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American Life in Poetry

A feature provided by Ted Kooser, U.S. Poet Laureate, 2004-2006

I’d guess that a number of our readers have had MRIs. One of my neighbors, a gravel hauler in rural Nebraska, told me that his test sounded as if he were on the inside of a corn sheller. Jackie Fox, also a Nebraskan, has a different take on the experience. Would you rather find yourself confined in a corn sheller or a dryer? It’s no wonder we call ourselves patients.
 

MRI

It thuds and clanks

like tennis shoes

in a dryer, only

I am the shoe,

sour, damp and

wedged into

the narrow

metal tube,

heart clanging.

 

American Life in Poetry is made possible by The Poetry Foundation (www.poetryfoundation.org), publisher of Poetry magazine. It is also supported by the Department of English at the University of Nebraska-Lincoln.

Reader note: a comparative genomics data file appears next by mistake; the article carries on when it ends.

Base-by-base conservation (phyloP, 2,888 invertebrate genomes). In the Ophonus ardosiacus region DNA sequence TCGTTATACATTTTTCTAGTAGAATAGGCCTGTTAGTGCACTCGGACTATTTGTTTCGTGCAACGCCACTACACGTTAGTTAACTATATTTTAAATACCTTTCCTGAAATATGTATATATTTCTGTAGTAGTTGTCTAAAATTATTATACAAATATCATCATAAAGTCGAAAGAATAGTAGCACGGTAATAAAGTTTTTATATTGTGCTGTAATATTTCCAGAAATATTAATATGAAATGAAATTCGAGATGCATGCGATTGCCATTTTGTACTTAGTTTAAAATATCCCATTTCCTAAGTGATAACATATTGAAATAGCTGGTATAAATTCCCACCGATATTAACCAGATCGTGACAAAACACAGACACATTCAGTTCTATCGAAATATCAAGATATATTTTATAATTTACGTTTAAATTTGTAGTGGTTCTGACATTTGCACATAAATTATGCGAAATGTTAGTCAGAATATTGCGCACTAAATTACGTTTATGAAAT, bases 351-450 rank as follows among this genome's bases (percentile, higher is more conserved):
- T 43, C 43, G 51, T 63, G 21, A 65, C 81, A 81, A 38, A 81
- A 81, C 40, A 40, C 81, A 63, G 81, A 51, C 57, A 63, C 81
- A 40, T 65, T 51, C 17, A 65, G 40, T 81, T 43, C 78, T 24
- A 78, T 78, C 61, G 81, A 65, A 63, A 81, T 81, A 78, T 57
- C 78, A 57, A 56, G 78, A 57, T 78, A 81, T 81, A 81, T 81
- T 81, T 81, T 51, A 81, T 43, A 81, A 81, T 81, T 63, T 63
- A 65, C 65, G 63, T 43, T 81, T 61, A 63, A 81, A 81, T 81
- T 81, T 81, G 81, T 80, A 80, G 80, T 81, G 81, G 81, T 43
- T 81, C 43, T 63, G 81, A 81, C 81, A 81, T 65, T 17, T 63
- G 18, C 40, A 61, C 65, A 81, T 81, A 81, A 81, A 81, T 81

Introduction copyright © 2009 by The Poetry Foundation. The introduction's author, Ted Kooser, served as United States Poet Laureate Consultant in Poetry to the Library of Congress from 2004-2006.

 

"If I read a book [and] it makes my whole body so cold no fire ever can warm me, I know that is poetry. If I feel physically as if the top of my head were taken off, I know that is poetry."
    -- Emily Dickinson


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